Mexico's Labor Shortage: What Does it Mean for Wholesalers?
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Mexico's Labor Shortage: What Does it Mean for Wholesalers?

Photo by:   jaymethunt , Pixabay
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Anmol Motwani By Anmol Motwani | Journalist & Industry Analyst - Mon, 07/17/2023 - 16:56

A study by the Employers' Confederation of Mexico (COPARMEX) found that 75% of employers in Mexico say they are struggling to find workers. This labor shortage is having a significant impact on businesses across all sectors, including manufacturing, wholesale trade, electricity, water, gas and agriculture. 

The labor shortage is making it difficult to find staff to fill open positions, leading to longer wait times for customers and putting more stress on existing employees. “The states where [the labor shortage] is most critical are Jalisco, Baja California Sur, Quintana Roo, Nuevo Leon, Colima, Nayarit and Chihuahua,” says José Medina Mora, President, COPARMEX.

The labor shortage is also impacting wholesalers, which are struggling to find workers to pack and ship products, as well as to load and unload trucks. This is leading to delays in deliveries, which in turn impacts retailers and consumers.

“Labor shortages can also reduce productivity; if hiring is challenging for employers, then it could lead to a point where businesses are unable to meet consumer demand, leading to production delays, or even product shortages,” says Mariana Zepeda, Senior Analyst, Latin America, Frontier View. 

Despite Mexico having a labor market with more than 10 million untapped individuals, a recent analysis by COPARMEX reveals ongoing labor shortages. Of this untapped workforce, about 2 million people are unemployed, 2.2 million are of working age but face obstacles preventing their participation in the economy and 5.8 million choose not to work.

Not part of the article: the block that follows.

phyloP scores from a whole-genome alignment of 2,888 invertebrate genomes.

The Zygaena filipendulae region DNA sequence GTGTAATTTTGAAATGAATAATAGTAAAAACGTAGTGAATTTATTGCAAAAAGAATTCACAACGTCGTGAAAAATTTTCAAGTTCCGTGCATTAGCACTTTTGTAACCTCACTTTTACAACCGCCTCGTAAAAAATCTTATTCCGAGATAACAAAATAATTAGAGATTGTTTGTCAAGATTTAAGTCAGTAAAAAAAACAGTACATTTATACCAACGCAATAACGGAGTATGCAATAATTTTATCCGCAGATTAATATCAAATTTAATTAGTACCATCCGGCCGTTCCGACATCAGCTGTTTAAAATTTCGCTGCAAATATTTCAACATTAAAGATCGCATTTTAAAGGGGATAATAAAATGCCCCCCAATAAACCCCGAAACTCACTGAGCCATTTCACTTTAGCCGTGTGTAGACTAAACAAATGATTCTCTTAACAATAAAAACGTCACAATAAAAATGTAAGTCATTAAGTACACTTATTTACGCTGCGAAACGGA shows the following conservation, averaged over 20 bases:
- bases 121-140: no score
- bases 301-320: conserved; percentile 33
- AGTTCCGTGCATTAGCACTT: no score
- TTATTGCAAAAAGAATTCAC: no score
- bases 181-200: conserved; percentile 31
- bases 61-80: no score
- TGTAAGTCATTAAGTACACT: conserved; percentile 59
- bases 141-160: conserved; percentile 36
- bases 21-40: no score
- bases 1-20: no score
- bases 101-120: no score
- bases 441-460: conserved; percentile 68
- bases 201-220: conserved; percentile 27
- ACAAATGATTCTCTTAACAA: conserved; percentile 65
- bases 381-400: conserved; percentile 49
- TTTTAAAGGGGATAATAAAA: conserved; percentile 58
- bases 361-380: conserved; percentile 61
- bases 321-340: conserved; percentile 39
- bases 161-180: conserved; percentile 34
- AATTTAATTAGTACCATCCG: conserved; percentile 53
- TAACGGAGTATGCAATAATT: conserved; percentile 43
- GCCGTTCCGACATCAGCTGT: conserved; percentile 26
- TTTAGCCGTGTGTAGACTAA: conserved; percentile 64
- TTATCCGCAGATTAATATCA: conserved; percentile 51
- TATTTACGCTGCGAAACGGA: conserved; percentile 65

COPARMEX ‘s study highlights that women and young people represent the majority within the untapped labor market. Particularly, 80% of those who desire economic participation but are unable to do so are women with children. To address these issues, COPARMEX proposes several solutions, including improvements in flexible working arrangements and childcare facilities.

Furthermore, the study reveals that only 30% of Mexico's non-economically active population has completed high school. Consequently, the organization argues that expanding educational opportunities plays a pivotal role in integrating these individuals into the economy.

Moreover, “firms should invest in attractive compensation packages and offer development opportunities to attract new talent and reduce turnover,” says Zepeda

Photo by:   jaymethunt , Pixabay

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